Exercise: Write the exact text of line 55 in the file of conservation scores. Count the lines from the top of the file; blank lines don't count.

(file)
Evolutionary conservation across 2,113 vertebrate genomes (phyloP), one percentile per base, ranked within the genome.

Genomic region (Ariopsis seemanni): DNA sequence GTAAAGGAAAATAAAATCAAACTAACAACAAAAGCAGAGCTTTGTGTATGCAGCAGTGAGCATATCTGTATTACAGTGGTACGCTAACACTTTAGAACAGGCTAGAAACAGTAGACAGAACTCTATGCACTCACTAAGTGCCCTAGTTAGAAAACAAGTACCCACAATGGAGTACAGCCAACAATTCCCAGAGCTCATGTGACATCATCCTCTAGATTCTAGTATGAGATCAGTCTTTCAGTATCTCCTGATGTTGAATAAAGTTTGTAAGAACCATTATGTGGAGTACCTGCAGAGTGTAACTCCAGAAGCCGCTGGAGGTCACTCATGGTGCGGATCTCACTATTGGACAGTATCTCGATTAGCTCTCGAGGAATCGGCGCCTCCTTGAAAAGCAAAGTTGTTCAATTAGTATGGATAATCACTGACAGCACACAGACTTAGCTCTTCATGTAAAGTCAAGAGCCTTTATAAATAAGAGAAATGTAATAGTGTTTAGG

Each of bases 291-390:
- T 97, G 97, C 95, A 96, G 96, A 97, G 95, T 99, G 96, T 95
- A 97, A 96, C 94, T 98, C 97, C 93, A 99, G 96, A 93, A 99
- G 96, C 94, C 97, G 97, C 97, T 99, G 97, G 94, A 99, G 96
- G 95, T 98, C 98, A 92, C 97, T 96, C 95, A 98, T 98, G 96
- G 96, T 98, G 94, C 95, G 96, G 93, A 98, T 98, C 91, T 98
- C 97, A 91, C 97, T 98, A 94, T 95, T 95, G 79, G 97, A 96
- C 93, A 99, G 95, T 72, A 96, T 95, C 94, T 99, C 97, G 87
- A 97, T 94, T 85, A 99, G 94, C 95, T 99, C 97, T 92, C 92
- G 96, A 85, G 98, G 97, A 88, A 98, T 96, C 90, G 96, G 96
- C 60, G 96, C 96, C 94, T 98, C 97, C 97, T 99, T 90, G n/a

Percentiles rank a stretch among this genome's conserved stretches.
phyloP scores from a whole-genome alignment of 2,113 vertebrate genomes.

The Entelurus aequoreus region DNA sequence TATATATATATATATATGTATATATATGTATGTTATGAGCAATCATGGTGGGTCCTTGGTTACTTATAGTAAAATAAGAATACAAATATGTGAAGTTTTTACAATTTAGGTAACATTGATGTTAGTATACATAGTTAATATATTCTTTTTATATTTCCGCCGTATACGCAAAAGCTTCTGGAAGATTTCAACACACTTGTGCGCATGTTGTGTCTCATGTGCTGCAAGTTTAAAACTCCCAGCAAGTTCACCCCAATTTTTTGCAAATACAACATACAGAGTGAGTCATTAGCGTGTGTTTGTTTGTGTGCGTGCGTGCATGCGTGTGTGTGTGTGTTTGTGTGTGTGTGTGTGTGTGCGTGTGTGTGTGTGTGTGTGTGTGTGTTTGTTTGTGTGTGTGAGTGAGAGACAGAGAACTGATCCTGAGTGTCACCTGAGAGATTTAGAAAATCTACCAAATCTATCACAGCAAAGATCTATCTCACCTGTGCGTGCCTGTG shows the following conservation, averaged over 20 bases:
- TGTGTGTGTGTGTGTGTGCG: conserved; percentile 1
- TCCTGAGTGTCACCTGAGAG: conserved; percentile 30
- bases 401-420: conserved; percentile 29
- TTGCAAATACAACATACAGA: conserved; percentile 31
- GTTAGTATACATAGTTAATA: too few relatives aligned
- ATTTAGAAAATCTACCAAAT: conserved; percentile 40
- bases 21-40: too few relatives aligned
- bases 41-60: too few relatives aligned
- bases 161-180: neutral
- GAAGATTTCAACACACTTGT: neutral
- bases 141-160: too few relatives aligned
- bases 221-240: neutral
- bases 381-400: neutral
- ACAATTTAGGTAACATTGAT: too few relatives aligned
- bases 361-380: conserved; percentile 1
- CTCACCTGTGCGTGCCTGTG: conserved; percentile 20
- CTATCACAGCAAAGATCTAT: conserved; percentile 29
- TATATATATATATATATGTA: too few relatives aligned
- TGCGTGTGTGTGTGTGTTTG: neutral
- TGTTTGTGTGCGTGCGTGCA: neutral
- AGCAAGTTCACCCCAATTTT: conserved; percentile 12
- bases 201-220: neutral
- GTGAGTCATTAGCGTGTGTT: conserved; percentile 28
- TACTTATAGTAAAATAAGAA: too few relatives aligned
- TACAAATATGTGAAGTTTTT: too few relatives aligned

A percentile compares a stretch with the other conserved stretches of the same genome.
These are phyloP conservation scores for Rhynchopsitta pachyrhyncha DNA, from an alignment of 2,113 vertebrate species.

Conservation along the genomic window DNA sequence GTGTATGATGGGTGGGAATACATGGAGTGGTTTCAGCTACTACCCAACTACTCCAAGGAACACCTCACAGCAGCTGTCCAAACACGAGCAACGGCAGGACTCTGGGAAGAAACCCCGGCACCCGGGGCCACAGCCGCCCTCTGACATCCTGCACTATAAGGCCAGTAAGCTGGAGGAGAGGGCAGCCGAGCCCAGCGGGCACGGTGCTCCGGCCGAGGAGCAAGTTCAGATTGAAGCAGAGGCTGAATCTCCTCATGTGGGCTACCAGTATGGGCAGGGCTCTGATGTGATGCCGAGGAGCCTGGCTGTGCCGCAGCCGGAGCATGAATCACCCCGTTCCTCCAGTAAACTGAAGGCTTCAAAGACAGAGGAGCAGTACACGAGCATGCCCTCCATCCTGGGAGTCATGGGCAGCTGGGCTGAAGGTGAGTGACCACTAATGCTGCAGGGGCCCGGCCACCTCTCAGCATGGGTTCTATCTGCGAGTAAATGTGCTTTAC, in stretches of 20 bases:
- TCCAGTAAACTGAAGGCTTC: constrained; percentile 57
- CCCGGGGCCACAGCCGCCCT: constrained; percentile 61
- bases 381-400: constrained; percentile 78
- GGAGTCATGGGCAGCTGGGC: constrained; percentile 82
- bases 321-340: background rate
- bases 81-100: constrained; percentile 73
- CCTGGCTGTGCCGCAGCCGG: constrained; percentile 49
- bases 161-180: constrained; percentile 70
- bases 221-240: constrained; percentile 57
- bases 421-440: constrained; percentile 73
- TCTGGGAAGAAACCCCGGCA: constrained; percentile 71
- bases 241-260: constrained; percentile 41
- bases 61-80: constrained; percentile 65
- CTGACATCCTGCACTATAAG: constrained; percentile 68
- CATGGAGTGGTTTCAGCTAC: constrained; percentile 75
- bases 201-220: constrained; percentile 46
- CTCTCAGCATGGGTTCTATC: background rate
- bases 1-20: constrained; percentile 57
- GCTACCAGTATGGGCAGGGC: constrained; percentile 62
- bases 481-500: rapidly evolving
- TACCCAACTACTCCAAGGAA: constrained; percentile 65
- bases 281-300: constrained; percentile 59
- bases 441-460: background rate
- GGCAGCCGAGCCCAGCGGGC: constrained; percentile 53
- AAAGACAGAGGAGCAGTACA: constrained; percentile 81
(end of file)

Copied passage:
- TCTGGGAAGAAACCCCGGCA: constrained; percentile 71